5 ways that countries are clamping down on VAT fraud
Calculating your VAT return takes a lot of time and effort, even though it is satisfying when you’ve processed everything successfully and your company gets a sizeable VAT refund. But there are some companies and individuals who put their efforts into finding ways to cheat the VAT system instead.
VAT fraud has been plaguing tax authorities for years. In the EU alone, VAT fraudsters walk away with billions of Euro in stolen VAT (the latest EU statistics, about the 2017 fiscal year, report a VAT gap of €137 billion). That’s money that member states should be able to spend on infrastructure and services for their citizens, but instead it’s going into the pockets of petty thieves and crime rings, who use it to fund other, more serious crimes.
Countries have been trying to control VAT fraud for a number of years, with mixed success. However, recent tech innovations are coming to help. Here are 5 ways that tax authorities around the world are clamping down on VAT fraud.
Automated VAT reporting
More and more countries are introducing VAT automation to make it harder for shady businesses to dodge their VAT obligations.
In the UK, for example, the Making Tax Digital scheme requires businesses with an annual revenue of over £85,000 to file VAT returns online, as a first step towards a fully automated VAT system. In Greece, a new myDATA online taxpaying platform has been introduced to enable companies to submit VAT and corporate tax reports automatically. Russia and Italy have similarly moved towards digital, automated VAT tax reporting systems.
VAT automation strengthens the ability of tax authorities to spot and block fraudulent claims. It closes a number of loopholes that allow VAT fraudsters to flourish, by improving the paper trail that shows up fraudulent VAT transactions, and making it easier for generally law-abiding companies to fulfil their VAT obligations correctly.
Real time reporting for VAT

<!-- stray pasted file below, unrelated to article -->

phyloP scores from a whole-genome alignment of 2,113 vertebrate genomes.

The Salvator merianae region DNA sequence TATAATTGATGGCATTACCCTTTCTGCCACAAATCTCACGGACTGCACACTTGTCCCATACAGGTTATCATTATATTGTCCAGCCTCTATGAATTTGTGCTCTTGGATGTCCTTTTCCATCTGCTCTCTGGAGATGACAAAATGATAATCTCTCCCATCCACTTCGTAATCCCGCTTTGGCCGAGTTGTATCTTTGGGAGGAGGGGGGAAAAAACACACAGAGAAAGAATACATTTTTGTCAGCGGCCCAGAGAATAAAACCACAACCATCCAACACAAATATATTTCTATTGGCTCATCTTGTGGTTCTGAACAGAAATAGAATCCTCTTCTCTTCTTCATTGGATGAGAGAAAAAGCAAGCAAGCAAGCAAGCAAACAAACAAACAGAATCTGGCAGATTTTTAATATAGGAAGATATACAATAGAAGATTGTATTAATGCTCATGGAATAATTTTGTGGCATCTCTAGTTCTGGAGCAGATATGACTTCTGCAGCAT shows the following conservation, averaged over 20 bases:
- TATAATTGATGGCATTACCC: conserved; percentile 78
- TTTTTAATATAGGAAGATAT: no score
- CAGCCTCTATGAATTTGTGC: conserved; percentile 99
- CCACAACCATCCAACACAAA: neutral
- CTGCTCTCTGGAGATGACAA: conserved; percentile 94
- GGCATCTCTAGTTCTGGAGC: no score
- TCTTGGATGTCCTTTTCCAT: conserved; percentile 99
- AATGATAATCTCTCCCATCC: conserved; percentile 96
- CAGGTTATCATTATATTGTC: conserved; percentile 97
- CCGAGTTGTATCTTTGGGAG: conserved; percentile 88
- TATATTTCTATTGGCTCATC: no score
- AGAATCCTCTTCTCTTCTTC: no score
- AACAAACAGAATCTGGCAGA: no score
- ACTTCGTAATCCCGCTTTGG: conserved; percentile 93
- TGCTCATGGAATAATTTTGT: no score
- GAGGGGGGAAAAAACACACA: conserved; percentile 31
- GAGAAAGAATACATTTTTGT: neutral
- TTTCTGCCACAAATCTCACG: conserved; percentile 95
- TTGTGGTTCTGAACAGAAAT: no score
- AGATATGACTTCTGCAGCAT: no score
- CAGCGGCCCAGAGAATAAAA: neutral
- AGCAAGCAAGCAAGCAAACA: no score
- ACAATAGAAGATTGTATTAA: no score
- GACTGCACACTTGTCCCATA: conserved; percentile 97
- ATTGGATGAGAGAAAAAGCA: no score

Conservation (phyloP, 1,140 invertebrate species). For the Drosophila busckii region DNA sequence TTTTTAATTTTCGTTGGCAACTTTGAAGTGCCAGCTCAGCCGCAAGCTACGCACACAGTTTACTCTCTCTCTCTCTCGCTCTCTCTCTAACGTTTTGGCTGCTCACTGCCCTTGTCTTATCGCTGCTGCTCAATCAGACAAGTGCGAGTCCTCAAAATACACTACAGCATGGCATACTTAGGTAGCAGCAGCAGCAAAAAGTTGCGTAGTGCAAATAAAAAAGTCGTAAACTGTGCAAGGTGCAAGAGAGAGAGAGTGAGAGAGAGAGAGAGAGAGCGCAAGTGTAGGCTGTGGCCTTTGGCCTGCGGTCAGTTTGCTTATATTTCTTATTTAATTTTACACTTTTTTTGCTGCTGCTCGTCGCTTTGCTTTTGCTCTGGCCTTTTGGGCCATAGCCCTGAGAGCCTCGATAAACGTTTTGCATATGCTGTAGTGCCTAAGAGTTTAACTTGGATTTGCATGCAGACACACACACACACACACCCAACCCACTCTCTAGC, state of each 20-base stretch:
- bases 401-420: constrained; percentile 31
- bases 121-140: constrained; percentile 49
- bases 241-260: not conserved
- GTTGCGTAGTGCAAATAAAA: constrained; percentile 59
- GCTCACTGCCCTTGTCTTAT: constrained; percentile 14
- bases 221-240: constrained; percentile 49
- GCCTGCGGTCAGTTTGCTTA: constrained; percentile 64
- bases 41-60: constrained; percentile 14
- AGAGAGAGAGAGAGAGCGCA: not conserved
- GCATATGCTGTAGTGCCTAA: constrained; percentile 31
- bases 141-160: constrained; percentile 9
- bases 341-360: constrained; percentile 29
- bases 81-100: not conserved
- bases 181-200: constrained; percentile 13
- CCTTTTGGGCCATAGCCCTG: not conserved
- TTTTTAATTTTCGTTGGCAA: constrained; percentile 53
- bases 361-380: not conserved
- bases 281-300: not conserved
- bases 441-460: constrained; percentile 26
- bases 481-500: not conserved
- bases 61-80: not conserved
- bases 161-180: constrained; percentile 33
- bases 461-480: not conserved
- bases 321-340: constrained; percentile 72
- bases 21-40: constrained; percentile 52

Another weapon in the fight against VAT fraud is real-time reporting. Russia is among the first countries to introduce real-time VAT reporting, with a new system that tracks every transaction across the country within 90 seconds.
Real-time VAT reporting removes opportunities for unscrupulous companies to hide VAT transactions, since tax authorities can use artificial intelligence and data analysis techniques to spot errors and signs of fraud much earlier, and respond faster to the first signs of VAT evasion.
Extension of domestic reverse charges
The domestic reverse charge scheme was introduced a few years ago in the UK for business-to-business sales of specific goods and services, including mobile phones, computer chips, and wholesale gas, electricity and telecommunications. Where domestic reverse charges are applicable, they require the customer to pay their VAT directly to the HMRC, instead of sending VAT monies to the supplier.
In 2020, the UK will extend the domestic reverse charge procedure to the construction industry, offering another way for tax authorities to regain control over VAT payments, especially in the chaotic building industry.
It’s hoped that by cutting out the middleman in VAT collection, tax authorities will be able to reduce the amount of VAT withheld by dodgy companies.
Advanced data analysis automation opens up new ways for tax authorities to examine data and look for patterns that indicate VAT fraud. This technology was introduced in Benelux countries in 2019. A process called Transactional Network Analysis (TNA) uses automation to select information according to risk indicators, and then apply AI to analyse it more deeply.
With these advanced data mining tactics, Benelux tax authorities can detect fraudulent VAT chains and identify those involved quickly and accurately. It also helps them to spot errors, and personalise VAT reclaim support so that honest companies can access their VAT refund faster and with fewer obstacles.
Access to and participation in the TNA was extended to other EU Member States in mid-2019.
Although no European country has introduced it yet, the EU is investigating the possibility of using blockchain in the struggle against VAT fraud. With blockchain, each taxpayer could add their digital invoices to their country’s tax reporting system, which would then share them on a blockchain-based network. Every EU country would be able to access that network, so that they could quickly and easily verify VAT payments across the EU. Blockchain would also serve as the basis for VAT automation.
The EU announced that they intend to invest €340 million into the blockchain project, while tax authorities in Finland, Sweden, and Germany are already working on blockchain-based VAT systems.
To keep on top of all the changes in filing successful VAT returns in the EU and other countries around the world, download our eBook.
Follow us on LinkedIn for news and updates!